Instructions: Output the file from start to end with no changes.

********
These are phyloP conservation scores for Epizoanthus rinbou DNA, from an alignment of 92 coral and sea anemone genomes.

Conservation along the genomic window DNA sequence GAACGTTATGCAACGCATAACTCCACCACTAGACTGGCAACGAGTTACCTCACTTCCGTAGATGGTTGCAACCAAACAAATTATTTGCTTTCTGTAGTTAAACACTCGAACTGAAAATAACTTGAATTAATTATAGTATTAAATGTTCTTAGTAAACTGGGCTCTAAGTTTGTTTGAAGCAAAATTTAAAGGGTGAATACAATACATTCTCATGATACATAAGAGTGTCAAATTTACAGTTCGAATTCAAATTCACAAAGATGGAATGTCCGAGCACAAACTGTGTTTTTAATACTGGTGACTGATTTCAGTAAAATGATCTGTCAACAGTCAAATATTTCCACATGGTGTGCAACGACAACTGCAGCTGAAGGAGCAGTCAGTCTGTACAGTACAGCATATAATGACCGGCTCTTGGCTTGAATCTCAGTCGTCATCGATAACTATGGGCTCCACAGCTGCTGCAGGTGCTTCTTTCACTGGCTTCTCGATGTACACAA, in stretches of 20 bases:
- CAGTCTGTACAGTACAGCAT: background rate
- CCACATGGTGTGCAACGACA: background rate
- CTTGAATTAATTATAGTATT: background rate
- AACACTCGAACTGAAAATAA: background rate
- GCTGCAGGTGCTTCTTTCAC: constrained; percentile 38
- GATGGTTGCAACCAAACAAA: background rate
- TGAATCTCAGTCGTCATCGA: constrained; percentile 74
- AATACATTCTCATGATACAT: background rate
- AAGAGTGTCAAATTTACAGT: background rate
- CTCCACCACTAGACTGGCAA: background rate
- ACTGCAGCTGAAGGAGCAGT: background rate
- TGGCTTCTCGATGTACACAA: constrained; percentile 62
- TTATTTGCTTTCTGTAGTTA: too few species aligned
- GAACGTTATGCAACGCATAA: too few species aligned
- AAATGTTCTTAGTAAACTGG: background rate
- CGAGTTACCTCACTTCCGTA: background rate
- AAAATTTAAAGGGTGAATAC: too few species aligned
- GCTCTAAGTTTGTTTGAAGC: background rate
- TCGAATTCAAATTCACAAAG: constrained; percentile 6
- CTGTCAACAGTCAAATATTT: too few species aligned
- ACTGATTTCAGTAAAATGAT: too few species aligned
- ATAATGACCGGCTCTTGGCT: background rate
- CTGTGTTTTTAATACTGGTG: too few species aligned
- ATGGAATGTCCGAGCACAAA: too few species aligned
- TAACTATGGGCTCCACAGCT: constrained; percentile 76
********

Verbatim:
These are phyloP conservation scores for Epizoanthus rinbou DNA, from an alignment of 92 coral and sea anemone genomes.

Conservation along the genomic window DNA sequence GAACGTTATGCAACGCATAACTCCACCACTAGACTGGCAACGAGTTACCTCACTTCCGTAGATGGTTGCAACCAAACAAATTATTTGCTTTCTGTAGTTAAACACTCGAACTGAAAATAACTTGAATTAATTATAGTATTAAATGTTCTTAGTAAACTGGGCTCTAAGTTTGTTTGAAGCAAAATTTAAAGGGTGAATACAATACATTCTCATGATACATAAGAGTGTCAAATTTACAGTTCGAATTCAAATTCACAAAGATGGAATGTCCGAGCACAAACTGTGTTTTTAATACTGGTGACTGATTTCAGTAAAATGATCTGTCAACAGTCAAATATTTCCACATGGTGTGCAACGACAACTGCAGCTGAAGGAGCAGTCAGTCTGTACAGTACAGCATATAATGACCGGCTCTTGGCTTGAATCTCAGTCGTCATCGATAACTATGGGCTCCACAGCTGCTGCAGGTGCTTCTTTCACTGGCTTCTCGATGTACACAA, in stretches of 20 bases:
- CAGTCTGTACAGTACAGCAT: background rate
- CCACATGGTGTGCAACGACA: background rate
- CTTGAATTAATTATAGTATT: background rate
- AACACTCGAACTGAAAATAA: background rate
- GCTGCAGGTGCTTCTTTCAC: constrained; percentile 38
- GATGGTTGCAACCAAACAAA: background rate
- TGAATCTCAGTCGTCATCGA: constrained; percentile 74
- AATACATTCTCATGATACAT: background rate
- AAGAGTGTCAAATTTACAGT: background rate
- CTCCACCACTAGACTGGCAA: background rate
- ACTGCAGCTGAAGGAGCAGT: background rate
- TGGCTTCTCGATGTACACAA: constrained; percentile 62
- TTATTTGCTTTCTGTAGTTA: too few species aligned
- GAACGTTATGCAACGCATAA: too few species aligned
- AAATGTTCTTAGTAAACTGG: background rate
- CGAGTTACCTCACTTCCGTA: background rate
- AAAATTTAAAGGGTGAATAC: too few species aligned
- GCTCTAAGTTTGTTTGAAGC: background rate
- TCGAATTCAAATTCACAAAG: constrained; percentile 6
- CTGTCAACAGTCAAATATTT: too few species aligned
- ACTGATTTCAGTAAAATGAT: too few species aligned
- ATAATGACCGGCTCTTGGCT: background rate
- CTGTGTTTTTAATACTGGTG: too few species aligned
- ATGGAATGTCCGAGCACAAA: too few species aligned
- TAACTATGGGCTCCACAGCT: constrained; percentile 76